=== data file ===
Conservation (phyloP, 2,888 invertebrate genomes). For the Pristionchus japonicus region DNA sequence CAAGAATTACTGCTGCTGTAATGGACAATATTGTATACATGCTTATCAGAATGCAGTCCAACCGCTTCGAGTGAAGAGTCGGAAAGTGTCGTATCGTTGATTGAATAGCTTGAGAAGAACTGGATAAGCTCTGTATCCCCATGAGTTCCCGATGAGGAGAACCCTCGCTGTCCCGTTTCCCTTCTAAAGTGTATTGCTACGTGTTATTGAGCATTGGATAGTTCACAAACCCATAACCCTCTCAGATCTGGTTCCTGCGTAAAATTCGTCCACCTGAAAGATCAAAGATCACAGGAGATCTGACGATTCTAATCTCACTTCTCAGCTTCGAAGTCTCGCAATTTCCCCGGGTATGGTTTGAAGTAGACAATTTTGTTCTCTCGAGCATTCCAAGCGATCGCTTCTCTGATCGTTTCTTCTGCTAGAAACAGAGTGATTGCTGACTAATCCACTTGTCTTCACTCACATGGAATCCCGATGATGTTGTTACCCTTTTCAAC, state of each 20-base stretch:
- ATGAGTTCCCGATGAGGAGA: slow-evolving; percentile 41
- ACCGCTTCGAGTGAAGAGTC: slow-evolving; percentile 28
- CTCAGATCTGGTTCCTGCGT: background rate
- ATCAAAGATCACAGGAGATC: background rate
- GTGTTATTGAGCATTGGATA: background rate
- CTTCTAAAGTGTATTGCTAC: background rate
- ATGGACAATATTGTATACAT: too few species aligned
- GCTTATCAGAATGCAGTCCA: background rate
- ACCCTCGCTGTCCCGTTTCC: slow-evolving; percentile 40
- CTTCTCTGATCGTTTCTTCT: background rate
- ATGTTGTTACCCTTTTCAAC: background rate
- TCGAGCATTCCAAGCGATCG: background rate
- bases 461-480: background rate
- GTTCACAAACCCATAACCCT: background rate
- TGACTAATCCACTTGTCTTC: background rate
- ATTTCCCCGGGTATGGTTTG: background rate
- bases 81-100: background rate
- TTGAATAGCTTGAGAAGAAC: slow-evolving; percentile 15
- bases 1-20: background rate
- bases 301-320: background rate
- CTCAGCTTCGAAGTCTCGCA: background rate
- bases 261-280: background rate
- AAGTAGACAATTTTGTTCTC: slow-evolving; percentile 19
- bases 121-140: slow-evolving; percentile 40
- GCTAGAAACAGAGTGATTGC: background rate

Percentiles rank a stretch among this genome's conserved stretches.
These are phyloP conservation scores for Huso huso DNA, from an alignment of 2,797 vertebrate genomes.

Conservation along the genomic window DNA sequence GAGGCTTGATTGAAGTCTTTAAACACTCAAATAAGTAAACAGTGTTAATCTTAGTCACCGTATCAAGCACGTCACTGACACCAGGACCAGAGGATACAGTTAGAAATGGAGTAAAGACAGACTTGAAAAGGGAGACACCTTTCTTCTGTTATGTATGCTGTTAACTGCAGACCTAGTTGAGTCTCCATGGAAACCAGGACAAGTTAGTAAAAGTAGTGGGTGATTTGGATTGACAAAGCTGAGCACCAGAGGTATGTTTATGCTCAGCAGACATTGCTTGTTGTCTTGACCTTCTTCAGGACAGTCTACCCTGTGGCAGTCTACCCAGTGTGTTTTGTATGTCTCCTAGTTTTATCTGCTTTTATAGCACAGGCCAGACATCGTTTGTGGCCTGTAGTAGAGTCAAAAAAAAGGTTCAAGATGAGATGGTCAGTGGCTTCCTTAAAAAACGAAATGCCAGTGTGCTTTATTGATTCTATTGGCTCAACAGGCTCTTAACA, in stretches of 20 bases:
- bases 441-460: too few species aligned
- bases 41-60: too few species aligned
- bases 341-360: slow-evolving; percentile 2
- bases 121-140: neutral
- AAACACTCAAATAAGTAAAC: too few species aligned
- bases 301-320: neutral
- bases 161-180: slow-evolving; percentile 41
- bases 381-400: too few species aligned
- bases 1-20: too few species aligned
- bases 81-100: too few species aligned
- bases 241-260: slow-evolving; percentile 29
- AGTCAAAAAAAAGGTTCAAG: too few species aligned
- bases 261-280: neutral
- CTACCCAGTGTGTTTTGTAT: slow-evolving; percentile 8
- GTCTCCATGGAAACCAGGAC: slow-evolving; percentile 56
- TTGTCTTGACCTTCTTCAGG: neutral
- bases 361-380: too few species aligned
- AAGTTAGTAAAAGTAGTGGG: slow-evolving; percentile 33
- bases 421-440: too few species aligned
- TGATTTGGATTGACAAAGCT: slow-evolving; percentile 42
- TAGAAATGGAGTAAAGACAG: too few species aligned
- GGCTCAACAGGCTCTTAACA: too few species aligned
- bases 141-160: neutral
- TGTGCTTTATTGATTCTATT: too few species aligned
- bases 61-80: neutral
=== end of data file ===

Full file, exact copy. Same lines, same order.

Conservation (phyloP, 2,888 invertebrate genomes). For the Pristionchus japonicus region DNA sequence CAAGAATTACTGCTGCTGTAATGGACAATATTGTATACATGCTTATCAGAATGCAGTCCAACCGCTTCGAGTGAAGAGTCGGAAAGTGTCGTATCGTTGATTGAATAGCTTGAGAAGAACTGGATAAGCTCTGTATCCCCATGAGTTCCCGATGAGGAGAACCCTCGCTGTCCCGTTTCCCTTCTAAAGTGTATTGCTACGTGTTATTGAGCATTGGATAGTTCACAAACCCATAACCCTCTCAGATCTGGTTCCTGCGTAAAATTCGTCCACCTGAAAGATCAAAGATCACAGGAGATCTGACGATTCTAATCTCACTTCTCAGCTTCGAAGTCTCGCAATTTCCCCGGGTATGGTTTGAAGTAGACAATTTTGTTCTCTCGAGCATTCCAAGCGATCGCTTCTCTGATCGTTTCTTCTGCTAGAAACAGAGTGATTGCTGACTAATCCACTTGTCTTCACTCACATGGAATCCCGATGATGTTGTTACCCTTTTCAAC, state of each 20-base stretch:
- ATGAGTTCCCGATGAGGAGA: slow-evolving; percentile 41
- ACCGCTTCGAGTGAAGAGTC: slow-evolving; percentile 28
- CTCAGATCTGGTTCCTGCGT: background rate
- ATCAAAGATCACAGGAGATC: background rate
- GTGTTATTGAGCATTGGATA: background rate
- CTTCTAAAGTGTATTGCTAC: background rate
- ATGGACAATATTGTATACAT: too few species aligned
- GCTTATCAGAATGCAGTCCA: background rate
- ACCCTCGCTGTCCCGTTTCC: slow-evolving; percentile 40
- CTTCTCTGATCGTTTCTTCT: background rate
- ATGTTGTTACCCTTTTCAAC: background rate
- TCGAGCATTCCAAGCGATCG: background rate
- bases 461-480: background rate
- GTTCACAAACCCATAACCCT: background rate
- TGACTAATCCACTTGTCTTC: background rate
- ATTTCCCCGGGTATGGTTTG: background rate
- bases 81-100: background rate
- TTGAATAGCTTGAGAAGAAC: slow-evolving; percentile 15
- bases 1-20: background rate
- bases 301-320: background rate
- CTCAGCTTCGAAGTCTCGCA: background rate
- bases 261-280: background rate
- AAGTAGACAATTTTGTTCTC: slow-evolving; percentile 19
- bases 121-140: slow-evolving; percentile 40
- GCTAGAAACAGAGTGATTGC: background rate

Percentiles rank a stretch among this genome's conserved stretches.
These are phyloP conservation scores for Huso huso DNA, from an alignment of 2,797 vertebrate genomes.

Conservation along the genomic window DNA sequence GAGGCTTGATTGAAGTCTTTAAACACTCAAATAAGTAAACAGTGTTAATCTTAGTCACCGTATCAAGCACGTCACTGACACCAGGACCAGAGGATACAGTTAGAAATGGAGTAAAGACAGACTTGAAAAGGGAGACACCTTTCTTCTGTTATGTATGCTGTTAACTGCAGACCTAGTTGAGTCTCCATGGAAACCAGGACAAGTTAGTAAAAGTAGTGGGTGATTTGGATTGACAAAGCTGAGCACCAGAGGTATGTTTATGCTCAGCAGACATTGCTTGTTGTCTTGACCTTCTTCAGGACAGTCTACCCTGTGGCAGTCTACCCAGTGTGTTTTGTATGTCTCCTAGTTTTATCTGCTTTTATAGCACAGGCCAGACATCGTTTGTGGCCTGTAGTAGAGTCAAAAAAAAGGTTCAAGATGAGATGGTCAGTGGCTTCCTTAAAAAACGAAATGCCAGTGTGCTTTATTGATTCTATTGGCTCAACAGGCTCTTAACA, in stretches of 20 bases:
- bases 441-460: too few species aligned
- bases 41-60: too few species aligned
- bases 341-360: slow-evolving; percentile 2
- bases 121-140: neutral
- AAACACTCAAATAAGTAAAC: too few species aligned
- bases 301-320: neutral
- bases 161-180: slow-evolving; percentile 41
- bases 381-400: too few species aligned
- bases 1-20: too few species aligned
- bases 81-100: too few species aligned
- bases 241-260: slow-evolving; percentile 29
- AGTCAAAAAAAAGGTTCAAG: too few species aligned
- bases 261-280: neutral
- CTACCCAGTGTGTTTTGTAT: slow-evolving; percentile 8
- GTCTCCATGGAAACCAGGAC: slow-evolving; percentile 56
- TTGTCTTGACCTTCTTCAGG: neutral
- bases 361-380: too few species aligned
- AAGTTAGTAAAAGTAGTGGG: slow-evolving; percentile 33
- bases 421-440: too few species aligned
- TGATTTGGATTGACAAAGCT: slow-evolving; percentile 42
- TAGAAATGGAGTAAAGACAG: too few species aligned
- GGCTCAACAGGCTCTTAACA: too few species aligned
- bases 141-160: neutral
- TGTGCTTTATTGATTCTATT: too few species aligned
- bases 61-80: neutral